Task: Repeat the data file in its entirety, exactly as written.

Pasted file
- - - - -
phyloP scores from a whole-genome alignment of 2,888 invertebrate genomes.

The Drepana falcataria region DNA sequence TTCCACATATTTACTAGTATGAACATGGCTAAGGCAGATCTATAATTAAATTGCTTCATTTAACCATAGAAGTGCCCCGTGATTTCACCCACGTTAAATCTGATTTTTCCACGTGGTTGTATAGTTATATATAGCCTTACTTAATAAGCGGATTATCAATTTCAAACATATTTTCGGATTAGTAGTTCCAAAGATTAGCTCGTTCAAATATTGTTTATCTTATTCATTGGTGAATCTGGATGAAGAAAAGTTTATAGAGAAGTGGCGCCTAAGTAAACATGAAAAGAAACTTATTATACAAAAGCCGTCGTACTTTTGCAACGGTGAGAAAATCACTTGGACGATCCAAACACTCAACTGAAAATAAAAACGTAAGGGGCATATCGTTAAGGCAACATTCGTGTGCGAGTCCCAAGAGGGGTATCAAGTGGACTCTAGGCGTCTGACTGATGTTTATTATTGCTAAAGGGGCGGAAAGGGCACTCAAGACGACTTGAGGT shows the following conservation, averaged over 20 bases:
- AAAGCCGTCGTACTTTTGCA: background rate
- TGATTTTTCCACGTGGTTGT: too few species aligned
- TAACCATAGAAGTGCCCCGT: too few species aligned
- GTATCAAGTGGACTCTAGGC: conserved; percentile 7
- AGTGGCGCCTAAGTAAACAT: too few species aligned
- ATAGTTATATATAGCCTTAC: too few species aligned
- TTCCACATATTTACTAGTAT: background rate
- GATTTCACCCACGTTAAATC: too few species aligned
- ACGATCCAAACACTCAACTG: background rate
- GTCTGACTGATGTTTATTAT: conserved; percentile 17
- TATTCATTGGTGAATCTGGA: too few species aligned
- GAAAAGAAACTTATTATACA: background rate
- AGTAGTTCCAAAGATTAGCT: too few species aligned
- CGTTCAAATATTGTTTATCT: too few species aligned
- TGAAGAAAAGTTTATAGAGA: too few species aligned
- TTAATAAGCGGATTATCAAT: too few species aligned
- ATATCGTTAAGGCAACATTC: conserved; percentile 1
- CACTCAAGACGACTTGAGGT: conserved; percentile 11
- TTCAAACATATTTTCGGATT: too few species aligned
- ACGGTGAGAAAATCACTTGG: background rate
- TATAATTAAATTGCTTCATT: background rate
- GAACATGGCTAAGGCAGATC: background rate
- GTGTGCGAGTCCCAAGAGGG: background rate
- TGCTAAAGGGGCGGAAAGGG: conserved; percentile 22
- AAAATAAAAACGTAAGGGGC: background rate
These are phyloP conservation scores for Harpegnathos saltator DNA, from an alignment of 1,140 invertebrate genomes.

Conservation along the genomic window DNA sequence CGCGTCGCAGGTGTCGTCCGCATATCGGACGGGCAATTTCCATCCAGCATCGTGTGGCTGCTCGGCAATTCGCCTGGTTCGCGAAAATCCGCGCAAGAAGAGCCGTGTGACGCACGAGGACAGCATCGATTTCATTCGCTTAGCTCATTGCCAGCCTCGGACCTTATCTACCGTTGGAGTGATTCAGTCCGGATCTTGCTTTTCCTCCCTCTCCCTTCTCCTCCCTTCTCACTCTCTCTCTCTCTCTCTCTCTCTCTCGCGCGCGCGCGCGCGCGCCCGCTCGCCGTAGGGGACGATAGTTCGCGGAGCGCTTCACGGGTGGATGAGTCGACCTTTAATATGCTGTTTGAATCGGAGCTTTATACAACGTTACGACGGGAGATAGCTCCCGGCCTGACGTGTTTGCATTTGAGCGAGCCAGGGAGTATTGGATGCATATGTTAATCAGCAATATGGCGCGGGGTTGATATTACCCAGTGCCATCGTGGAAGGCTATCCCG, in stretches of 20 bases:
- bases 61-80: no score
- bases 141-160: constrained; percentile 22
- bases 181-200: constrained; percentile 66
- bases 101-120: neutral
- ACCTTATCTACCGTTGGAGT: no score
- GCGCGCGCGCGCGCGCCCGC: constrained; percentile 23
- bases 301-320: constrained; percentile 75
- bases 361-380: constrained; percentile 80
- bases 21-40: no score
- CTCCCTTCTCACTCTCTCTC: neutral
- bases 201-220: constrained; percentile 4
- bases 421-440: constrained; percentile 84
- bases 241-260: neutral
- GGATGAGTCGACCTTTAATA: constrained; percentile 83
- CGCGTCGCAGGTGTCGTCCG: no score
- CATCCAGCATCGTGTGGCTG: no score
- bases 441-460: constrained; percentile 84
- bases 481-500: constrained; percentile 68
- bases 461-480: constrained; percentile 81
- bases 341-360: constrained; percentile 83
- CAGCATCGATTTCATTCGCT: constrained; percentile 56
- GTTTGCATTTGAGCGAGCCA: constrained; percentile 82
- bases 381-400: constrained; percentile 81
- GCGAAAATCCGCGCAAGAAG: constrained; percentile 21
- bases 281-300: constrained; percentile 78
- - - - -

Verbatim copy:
phyloP scores from a whole-genome alignment of 2,888 invertebrate genomes.

The Drepana falcataria region DNA sequence TTCCACATATTTACTAGTATGAACATGGCTAAGGCAGATCTATAATTAAATTGCTTCATTTAACCATAGAAGTGCCCCGTGATTTCACCCACGTTAAATCTGATTTTTCCACGTGGTTGTATAGTTATATATAGCCTTACTTAATAAGCGGATTATCAATTTCAAACATATTTTCGGATTAGTAGTTCCAAAGATTAGCTCGTTCAAATATTGTTTATCTTATTCATTGGTGAATCTGGATGAAGAAAAGTTTATAGAGAAGTGGCGCCTAAGTAAACATGAAAAGAAACTTATTATACAAAAGCCGTCGTACTTTTGCAACGGTGAGAAAATCACTTGGACGATCCAAACACTCAACTGAAAATAAAAACGTAAGGGGCATATCGTTAAGGCAACATTCGTGTGCGAGTCCCAAGAGGGGTATCAAGTGGACTCTAGGCGTCTGACTGATGTTTATTATTGCTAAAGGGGCGGAAAGGGCACTCAAGACGACTTGAGGT shows the following conservation, averaged over 20 bases:
- AAAGCCGTCGTACTTTTGCA: background rate
- TGATTTTTCCACGTGGTTGT: too few species aligned
- TAACCATAGAAGTGCCCCGT: too few species aligned
- GTATCAAGTGGACTCTAGGC: conserved; percentile 7
- AGTGGCGCCTAAGTAAACAT: too few species aligned
- ATAGTTATATATAGCCTTAC: too few species aligned
- TTCCACATATTTACTAGTAT: background rate
- GATTTCACCCACGTTAAATC: too few species aligned
- ACGATCCAAACACTCAACTG: background rate
- GTCTGACTGATGTTTATTAT: conserved; percentile 17
- TATTCATTGGTGAATCTGGA: too few species aligned
- GAAAAGAAACTTATTATACA: background rate
- AGTAGTTCCAAAGATTAGCT: too few species aligned
- CGTTCAAATATTGTTTATCT: too few species aligned
- TGAAGAAAAGTTTATAGAGA: too few species aligned
- TTAATAAGCGGATTATCAAT: too few species aligned
- ATATCGTTAAGGCAACATTC: conserved; percentile 1
- CACTCAAGACGACTTGAGGT: conserved; percentile 11
- TTCAAACATATTTTCGGATT: too few species aligned
- ACGGTGAGAAAATCACTTGG: background rate
- TATAATTAAATTGCTTCATT: background rate
- GAACATGGCTAAGGCAGATC: background rate
- GTGTGCGAGTCCCAAGAGGG: background rate
- TGCTAAAGGGGCGGAAAGGG: conserved; percentile 22
- AAAATAAAAACGTAAGGGGC: background rate
These are phyloP conservation scores for Harpegnathos saltator DNA, from an alignment of 1,140 invertebrate genomes.

Conservation along the genomic window DNA sequence CGCGTCGCAGGTGTCGTCCGCATATCGGACGGGCAATTTCCATCCAGCATCGTGTGGCTGCTCGGCAATTCGCCTGGTTCGCGAAAATCCGCGCAAGAAGAGCCGTGTGACGCACGAGGACAGCATCGATTTCATTCGCTTAGCTCATTGCCAGCCTCGGACCTTATCTACCGTTGGAGTGATTCAGTCCGGATCTTGCTTTTCCTCCCTCTCCCTTCTCCTCCCTTCTCACTCTCTCTCTCTCTCTCTCTCTCTCTCGCGCGCGCGCGCGCGCGCCCGCTCGCCGTAGGGGACGATAGTTCGCGGAGCGCTTCACGGGTGGATGAGTCGACCTTTAATATGCTGTTTGAATCGGAGCTTTATACAACGTTACGACGGGAGATAGCTCCCGGCCTGACGTGTTTGCATTTGAGCGAGCCAGGGAGTATTGGATGCATATGTTAATCAGCAATATGGCGCGGGGTTGATATTACCCAGTGCCATCGTGGAAGGCTATCCCG, in stretches of 20 bases:
- bases 61-80: no score
- bases 141-160: constrained; percentile 22
- bases 181-200: constrained; percentile 66
- bases 101-120: neutral
- ACCTTATCTACCGTTGGAGT: no score
- GCGCGCGCGCGCGCGCCCGC: constrained; percentile 23
- bases 301-320: constrained; percentile 75
- bases 361-380: constrained; percentile 80
- bases 21-40: no score
- CTCCCTTCTCACTCTCTCTC: neutral
- bases 201-220: constrained; percentile 4
- bases 421-440: constrained; percentile 84
- bases 241-260: neutral
- GGATGAGTCGACCTTTAATA: constrained; percentile 83
- CGCGTCGCAGGTGTCGTCCG: no score
- CATCCAGCATCGTGTGGCTG: no score
- bases 441-460: constrained; percentile 84
- bases 481-500: constrained; percentile 68
- bases 461-480: constrained; percentile 81
- bases 341-360: constrained; percentile 83
- CAGCATCGATTTCATTCGCT: constrained; percentile 56
- GTTTGCATTTGAGCGAGCCA: constrained; percentile 82
- bases 381-400: constrained; percentile 81
- GCGAAAATCCGCGCAAGAAG: constrained; percentile 21
- bases 281-300: constrained; percentile 78